On my last two 10k runs, I experimented with upping my cadence (steps per minute). My normal cadence has been in the 155-165 steps per minute, and my normal pace has usually been in the high 9 to low 10 minutes per mile. This is mainly because I haven’t really cared to address my speed, so I would just ramble on at whatever pace I felt like running at, unless I was in a hurry or with someone else.
While I had heard that my pace “should be 180 steps per minute,” it was never clear to me as to why this was important. Additionally, given my training in yoga and anatomy, in which a recurring theme was “ever body is different,” how could it be that these two guys should be expected to have the same cadence?
No, really. How can that make any sense? It should not be a surprise that there is some room for variation here, as with all things anatomy, and 180 is likely just an average. That said, I figured “what the heck? Why not give it a try.” After a little digging I found a website that suggested working your way up to 180 by starting with a playlist that runs around 10 bpm faster than your current average cadence. So I found a playlist on Apple Music that ran at 165 bpm, and I hit the road.
I immediately felt like I was moving faster – and I was. At first it was definitely more work, but after a while, I got into a rhythm. On a funny note, I found out after I finished my run that I had averaged 182 steps per minute! I knew that I was not keeping time with the beat of the music, but I didn’t realize it was because I was going too fast. Given that, I picked another playlist, this time running at 180 bpm. On my second attempt at keeping this cadence, I actually was a bit slower, coming down to the mid 170s on average. That said, it was still one of my fastest – if not the fastest – 10k I’ve done, coming in with an average of 8’59”.
In short, I’m sold. I’m going to try to keep up with the 180 steps per minute cadence. Supposedly this is universal, and applies to all forms of terrain. Time will tell as I experiment. Watch this space for an update!
Wow. Over a year between blog posts. I’m on a roll! I forgot to brag that, in March, I ran 13.1 miles. That’s the equivalent of running from Athens to Kifisia, Greece. For those of you who are cartographically-challenged, Kifisia is halfway between Athens and Maration, which is 26.2 miles away. Is it starting to make sense now?
In February, I started adding one mile to my runs. Every week, I would run two or three times, adding a mile each week. When I started this, I had been doing my semi-regular 5 miles per run. The first week, starting on February 2, I ran 7 miles three times. The next week I ran 8 miles twice. The next week was 9, twice, followed by a 10 miler (my first since 2019), then 11 miles, then 12, and then finally, on March 4 I hit 13.21 miles. My average pace was 10’23”, which is on my higher end of pavement running these days, so I am still pretty happy with the numbers.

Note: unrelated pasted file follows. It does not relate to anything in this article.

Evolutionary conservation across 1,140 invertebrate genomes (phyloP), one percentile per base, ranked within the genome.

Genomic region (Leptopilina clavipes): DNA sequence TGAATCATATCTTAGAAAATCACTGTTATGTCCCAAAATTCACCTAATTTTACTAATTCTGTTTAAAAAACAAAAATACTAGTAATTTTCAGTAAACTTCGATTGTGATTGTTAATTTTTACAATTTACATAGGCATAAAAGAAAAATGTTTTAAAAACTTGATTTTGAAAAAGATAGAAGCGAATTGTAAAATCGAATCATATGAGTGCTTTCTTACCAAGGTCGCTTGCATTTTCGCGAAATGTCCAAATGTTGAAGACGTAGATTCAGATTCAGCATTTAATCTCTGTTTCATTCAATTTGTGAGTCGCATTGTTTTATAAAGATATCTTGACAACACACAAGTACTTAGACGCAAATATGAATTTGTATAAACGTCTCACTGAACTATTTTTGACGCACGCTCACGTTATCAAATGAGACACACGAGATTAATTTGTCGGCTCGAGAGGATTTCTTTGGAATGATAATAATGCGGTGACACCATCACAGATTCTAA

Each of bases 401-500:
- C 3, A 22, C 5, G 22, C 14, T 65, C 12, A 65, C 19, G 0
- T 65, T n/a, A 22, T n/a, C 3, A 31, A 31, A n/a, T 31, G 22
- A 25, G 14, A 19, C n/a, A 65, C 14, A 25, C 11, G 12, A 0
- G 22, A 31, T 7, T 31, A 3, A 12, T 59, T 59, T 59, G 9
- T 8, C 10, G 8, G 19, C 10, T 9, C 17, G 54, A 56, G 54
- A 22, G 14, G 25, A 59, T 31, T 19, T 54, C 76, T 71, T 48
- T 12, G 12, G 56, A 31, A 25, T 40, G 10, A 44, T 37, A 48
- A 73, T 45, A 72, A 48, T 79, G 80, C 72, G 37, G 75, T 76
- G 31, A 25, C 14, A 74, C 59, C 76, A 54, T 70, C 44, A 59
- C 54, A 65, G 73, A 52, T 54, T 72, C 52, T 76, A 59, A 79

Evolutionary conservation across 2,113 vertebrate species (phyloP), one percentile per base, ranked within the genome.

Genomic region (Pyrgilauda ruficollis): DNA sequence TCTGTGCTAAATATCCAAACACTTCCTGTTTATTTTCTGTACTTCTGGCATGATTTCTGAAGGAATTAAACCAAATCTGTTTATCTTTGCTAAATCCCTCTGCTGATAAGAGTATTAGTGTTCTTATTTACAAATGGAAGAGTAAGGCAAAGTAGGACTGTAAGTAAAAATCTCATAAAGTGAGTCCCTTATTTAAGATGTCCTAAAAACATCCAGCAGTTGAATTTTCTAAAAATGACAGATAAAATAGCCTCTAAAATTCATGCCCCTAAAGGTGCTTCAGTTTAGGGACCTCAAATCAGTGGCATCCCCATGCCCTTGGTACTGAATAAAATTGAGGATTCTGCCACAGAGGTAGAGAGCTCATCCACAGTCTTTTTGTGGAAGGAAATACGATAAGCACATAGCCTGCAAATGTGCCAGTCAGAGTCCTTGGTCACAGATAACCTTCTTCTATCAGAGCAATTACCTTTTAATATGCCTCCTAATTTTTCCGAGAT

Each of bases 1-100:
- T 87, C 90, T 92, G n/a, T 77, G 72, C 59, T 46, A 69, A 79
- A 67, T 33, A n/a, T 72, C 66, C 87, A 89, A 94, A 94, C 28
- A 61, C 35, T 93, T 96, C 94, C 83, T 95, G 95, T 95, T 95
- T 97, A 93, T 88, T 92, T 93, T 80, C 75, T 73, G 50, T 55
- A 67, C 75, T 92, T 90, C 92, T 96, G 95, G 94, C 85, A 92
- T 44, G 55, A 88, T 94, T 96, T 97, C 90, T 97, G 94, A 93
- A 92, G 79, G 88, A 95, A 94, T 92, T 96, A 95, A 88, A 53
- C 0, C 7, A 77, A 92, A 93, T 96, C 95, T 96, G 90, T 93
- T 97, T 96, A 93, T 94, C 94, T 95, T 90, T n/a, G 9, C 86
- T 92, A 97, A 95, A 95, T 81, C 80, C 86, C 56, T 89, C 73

Since then, I’ve done a couple of 8 mile runs, but pretty have much standardized on 6.25 (10k) every other day. The heat definitely affects me, and when it’s in the high 80s or more, I generally skip it or go trail riding. Trail riding has also cut into my running routine somewhat, but it’s also fun, good exercise, and gets me outside, so no foul!
In the last week of May, 2012 I started a low carb diet. This is not my first attempt at such a thing, as I successfully lost 45 pounds following a program called Medifast in 2008, and I experimented with the slow carb diet for a couple of months in 2011. While I am not necessarily looking to lose weight this time around, I do want more energy and would like to tone up some. Since moving to Boston, I have increased my regular exercise regime to where I am doing some form of exercise pretty much every day, whether it is yoga, martial arts, or cycling.
However, I was feeling quite exhausted on occasion, most likely as a result of not yet changing my diet.
I have not adopted a formal diet this time, preferring instead to “trust my gut” and see what happens. While I am not counting calories, I am consciously choosing to intake fewer carbohydrates, which is difficult for me, as I miss my popcorn and potatoes. However, I have noticed that after eating a big meal, by skipping the potatoes with dinner, I do not feel “stuffed” to the point of needing a wheelchair to leave the dinner table. Rather, I feel comfortably satisfied.
I am allowing myself to eat all of the protein that I want, whether it is beef, fish, poultry, etc., does not matter. I am also increasing my daily intake of vegetables. So far, the resulting diet has been rather similar to the slow carb diet, minus the weekly “binge day,” and allowing for some occasional, albeit small, doses of carbs, e.g., a slice or two of Ezekiel bread every few days.
For the first week, my energy levels definitely dropped, which is to be expected when you first start something like this. However, now that I am in the second week, they seem to be coming back. I don’t know if my weight has changed yet, as I will have to wait until returning to Vermont, where my scale is, but I do seem to be getting a little more muscle definition already.